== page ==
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Discussion in 'Maples' started by mjh1676, Jul 31, 2005.
What should I do about this?
That's a great looking specimen. Do you know how old it is? Looks to have been there and pruned well for a long time. Mike
This is what I know about the tree...
The people we bought the place from in January '08 lived here for 20 years. It was a "nice tree" when they bought the property. These same previous owners put in a series of three cascading ponds that culvert out to the base of our cliff as part of a water management plan for the seasonal creek. When they did that, they planned around this tree. For which I am very grateful.
I aslo know that their teenage son trimmed a large branch and other branches against express orders not to touch the tree. Looking at the cut on the limb when I crawl around the tree I can see that the tree used to stretch over the little stream (the big cut size is smaller than a quarter, bigger than a nickel).
When my husband and I moved here I cut out a lot of deadwood, injured wood and numerous obvious interference branches on the tree. At that point I stopped myself and decided to let the tree recover for a year (I am a pruning novice). I planned to study the tree over the winter (and pruning techniques) and to decide where to cut over the winter and to actually cut in the Spring.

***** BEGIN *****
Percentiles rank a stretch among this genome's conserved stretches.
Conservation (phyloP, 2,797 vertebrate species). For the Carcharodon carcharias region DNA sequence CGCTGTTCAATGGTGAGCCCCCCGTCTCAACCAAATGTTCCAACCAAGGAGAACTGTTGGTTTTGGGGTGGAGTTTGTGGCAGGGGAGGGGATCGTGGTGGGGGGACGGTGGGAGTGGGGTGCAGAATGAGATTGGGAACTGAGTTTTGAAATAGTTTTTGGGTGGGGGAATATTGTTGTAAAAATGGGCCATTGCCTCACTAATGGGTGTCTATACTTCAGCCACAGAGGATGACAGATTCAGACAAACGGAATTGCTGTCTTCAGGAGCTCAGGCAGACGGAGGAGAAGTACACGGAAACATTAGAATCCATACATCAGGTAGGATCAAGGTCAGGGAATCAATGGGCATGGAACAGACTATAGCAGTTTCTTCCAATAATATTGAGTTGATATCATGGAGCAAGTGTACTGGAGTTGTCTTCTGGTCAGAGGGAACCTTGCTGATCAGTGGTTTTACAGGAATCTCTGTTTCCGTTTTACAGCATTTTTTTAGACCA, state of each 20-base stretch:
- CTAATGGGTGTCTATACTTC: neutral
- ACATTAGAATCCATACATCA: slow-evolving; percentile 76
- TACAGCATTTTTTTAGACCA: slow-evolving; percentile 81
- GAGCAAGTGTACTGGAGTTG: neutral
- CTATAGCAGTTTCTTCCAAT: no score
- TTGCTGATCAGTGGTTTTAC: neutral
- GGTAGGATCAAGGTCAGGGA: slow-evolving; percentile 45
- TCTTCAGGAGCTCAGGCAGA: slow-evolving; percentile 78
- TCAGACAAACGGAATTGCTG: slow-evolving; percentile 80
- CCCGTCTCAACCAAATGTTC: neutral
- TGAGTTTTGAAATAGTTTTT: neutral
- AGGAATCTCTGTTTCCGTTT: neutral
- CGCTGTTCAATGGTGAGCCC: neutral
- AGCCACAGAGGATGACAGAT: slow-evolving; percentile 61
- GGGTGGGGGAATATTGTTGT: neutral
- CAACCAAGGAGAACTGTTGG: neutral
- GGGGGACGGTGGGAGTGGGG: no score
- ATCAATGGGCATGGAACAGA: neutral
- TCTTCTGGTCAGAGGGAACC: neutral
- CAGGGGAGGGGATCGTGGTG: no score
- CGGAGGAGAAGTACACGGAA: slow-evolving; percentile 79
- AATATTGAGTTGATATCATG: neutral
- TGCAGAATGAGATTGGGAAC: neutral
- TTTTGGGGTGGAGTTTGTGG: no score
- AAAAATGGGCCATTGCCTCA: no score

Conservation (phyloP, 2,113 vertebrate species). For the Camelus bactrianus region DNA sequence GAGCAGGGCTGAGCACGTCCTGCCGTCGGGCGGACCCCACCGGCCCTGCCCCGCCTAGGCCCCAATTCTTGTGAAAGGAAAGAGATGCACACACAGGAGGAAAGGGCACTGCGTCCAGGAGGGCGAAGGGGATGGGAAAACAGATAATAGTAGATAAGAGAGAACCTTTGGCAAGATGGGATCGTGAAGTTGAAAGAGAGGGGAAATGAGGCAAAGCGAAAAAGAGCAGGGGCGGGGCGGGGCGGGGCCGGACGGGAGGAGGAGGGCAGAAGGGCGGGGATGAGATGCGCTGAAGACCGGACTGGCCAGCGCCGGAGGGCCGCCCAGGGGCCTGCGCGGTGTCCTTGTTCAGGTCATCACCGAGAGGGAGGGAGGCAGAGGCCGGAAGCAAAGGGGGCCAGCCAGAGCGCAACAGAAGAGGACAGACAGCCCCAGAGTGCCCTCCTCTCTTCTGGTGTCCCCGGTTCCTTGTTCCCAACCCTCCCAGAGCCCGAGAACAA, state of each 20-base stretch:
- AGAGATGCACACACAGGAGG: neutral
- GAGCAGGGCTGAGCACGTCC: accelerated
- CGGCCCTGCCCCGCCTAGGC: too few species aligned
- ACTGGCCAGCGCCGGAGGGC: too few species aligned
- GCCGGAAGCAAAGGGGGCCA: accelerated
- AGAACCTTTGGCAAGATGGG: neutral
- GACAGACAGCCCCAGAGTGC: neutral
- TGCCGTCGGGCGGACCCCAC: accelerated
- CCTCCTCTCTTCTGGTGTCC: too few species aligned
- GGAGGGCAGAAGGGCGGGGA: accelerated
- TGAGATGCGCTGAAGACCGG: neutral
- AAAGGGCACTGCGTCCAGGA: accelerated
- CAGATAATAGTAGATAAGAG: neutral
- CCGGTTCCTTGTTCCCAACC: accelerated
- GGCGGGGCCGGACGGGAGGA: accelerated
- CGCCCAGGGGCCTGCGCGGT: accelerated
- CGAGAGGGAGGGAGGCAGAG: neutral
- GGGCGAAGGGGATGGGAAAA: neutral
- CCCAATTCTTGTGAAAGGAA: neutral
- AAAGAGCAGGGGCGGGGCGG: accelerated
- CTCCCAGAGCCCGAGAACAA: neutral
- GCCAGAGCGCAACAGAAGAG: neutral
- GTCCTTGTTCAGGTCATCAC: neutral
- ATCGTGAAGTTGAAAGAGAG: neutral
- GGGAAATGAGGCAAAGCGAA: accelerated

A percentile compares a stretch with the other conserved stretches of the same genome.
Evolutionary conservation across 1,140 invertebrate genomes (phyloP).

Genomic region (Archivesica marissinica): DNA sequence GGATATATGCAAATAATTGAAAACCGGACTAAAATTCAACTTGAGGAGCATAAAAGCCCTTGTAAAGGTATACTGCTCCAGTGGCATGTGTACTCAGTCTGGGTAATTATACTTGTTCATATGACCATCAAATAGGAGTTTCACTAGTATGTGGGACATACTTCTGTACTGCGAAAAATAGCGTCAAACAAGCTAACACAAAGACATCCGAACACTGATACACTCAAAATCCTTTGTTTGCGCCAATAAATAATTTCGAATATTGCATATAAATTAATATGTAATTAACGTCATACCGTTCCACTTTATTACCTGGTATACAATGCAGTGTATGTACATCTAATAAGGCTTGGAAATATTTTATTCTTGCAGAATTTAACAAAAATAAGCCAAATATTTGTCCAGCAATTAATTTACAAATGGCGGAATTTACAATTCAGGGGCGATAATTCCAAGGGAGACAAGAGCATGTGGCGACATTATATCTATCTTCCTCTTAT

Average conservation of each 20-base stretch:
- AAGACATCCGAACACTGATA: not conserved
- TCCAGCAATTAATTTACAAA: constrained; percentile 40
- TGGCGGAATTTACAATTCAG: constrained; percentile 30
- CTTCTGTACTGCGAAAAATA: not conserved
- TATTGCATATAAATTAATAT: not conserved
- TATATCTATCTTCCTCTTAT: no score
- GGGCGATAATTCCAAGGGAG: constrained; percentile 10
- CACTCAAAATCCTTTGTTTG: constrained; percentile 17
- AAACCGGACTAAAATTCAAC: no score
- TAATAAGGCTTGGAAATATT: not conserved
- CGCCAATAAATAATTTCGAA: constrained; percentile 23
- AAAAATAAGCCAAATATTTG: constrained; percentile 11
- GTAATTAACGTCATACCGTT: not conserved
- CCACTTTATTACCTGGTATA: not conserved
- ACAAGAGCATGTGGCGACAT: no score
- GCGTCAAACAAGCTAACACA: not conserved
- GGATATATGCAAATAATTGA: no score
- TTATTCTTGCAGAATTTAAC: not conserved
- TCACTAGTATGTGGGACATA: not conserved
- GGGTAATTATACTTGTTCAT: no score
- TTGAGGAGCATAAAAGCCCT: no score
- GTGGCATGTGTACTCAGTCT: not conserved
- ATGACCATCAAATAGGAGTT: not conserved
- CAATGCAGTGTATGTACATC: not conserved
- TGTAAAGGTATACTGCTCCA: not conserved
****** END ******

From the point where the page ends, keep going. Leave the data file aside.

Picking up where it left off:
Well, I had an aesthetic pruner over to deadwood a 60 year old Ornamental Cherry and old Hawthorn and to climb a couple of Bitter Cherry trees to get the English Ivy I couldn't reach. After trimming the Ornamental Cherry and the Hawthorn I left to do some errands. It took him so long to get all that ivy that he "felt bad about how much that would cost me" and pruned my JM as a gift.
At first, I didn't even notice. I just thought to myself, wow, I took off a lot more than I thought on that tree, I guess I got carried away. But the next time I talked to him, he asked me how I liked what he had done. So I went out and really looked at the tree. That's when I noticed the white round area 2/3 of the way up on the right hand trunk. I was feeling a little sad that I hadn't gotten to do it myself (which was probably a good thing, I AM a novice) so I didn't look at the tree that hard. I didn't remember a large branch starting at that spot, but couldn't imagine he would just lop off a branch like that without talking to me. But then it would never ocur to me that someone would trim ANY tree without asking first. Especially if he had thought about how neurotic I was about ever single branch on the Cherry that he did trim. Anyway, when the tree got its fall color I went down with the camera to take some photos and that's when I saw the holes in the trunk. I speculate that at that spot there was a nub of deadwood (I'm always afraid I might cut into the ring, so I tend to cut a little long and then cut again a year later) and that this deadwood created a home for (a) critter(s). So it was probably a really, really good thing that my guy pruned the the tree for me. And I do love the shape.
But now I need to know, ARE THERE CRITTERS IN MY TREE?!? Am I going to loose this beauty? What can I do now to try and save the tree and its pretty shape?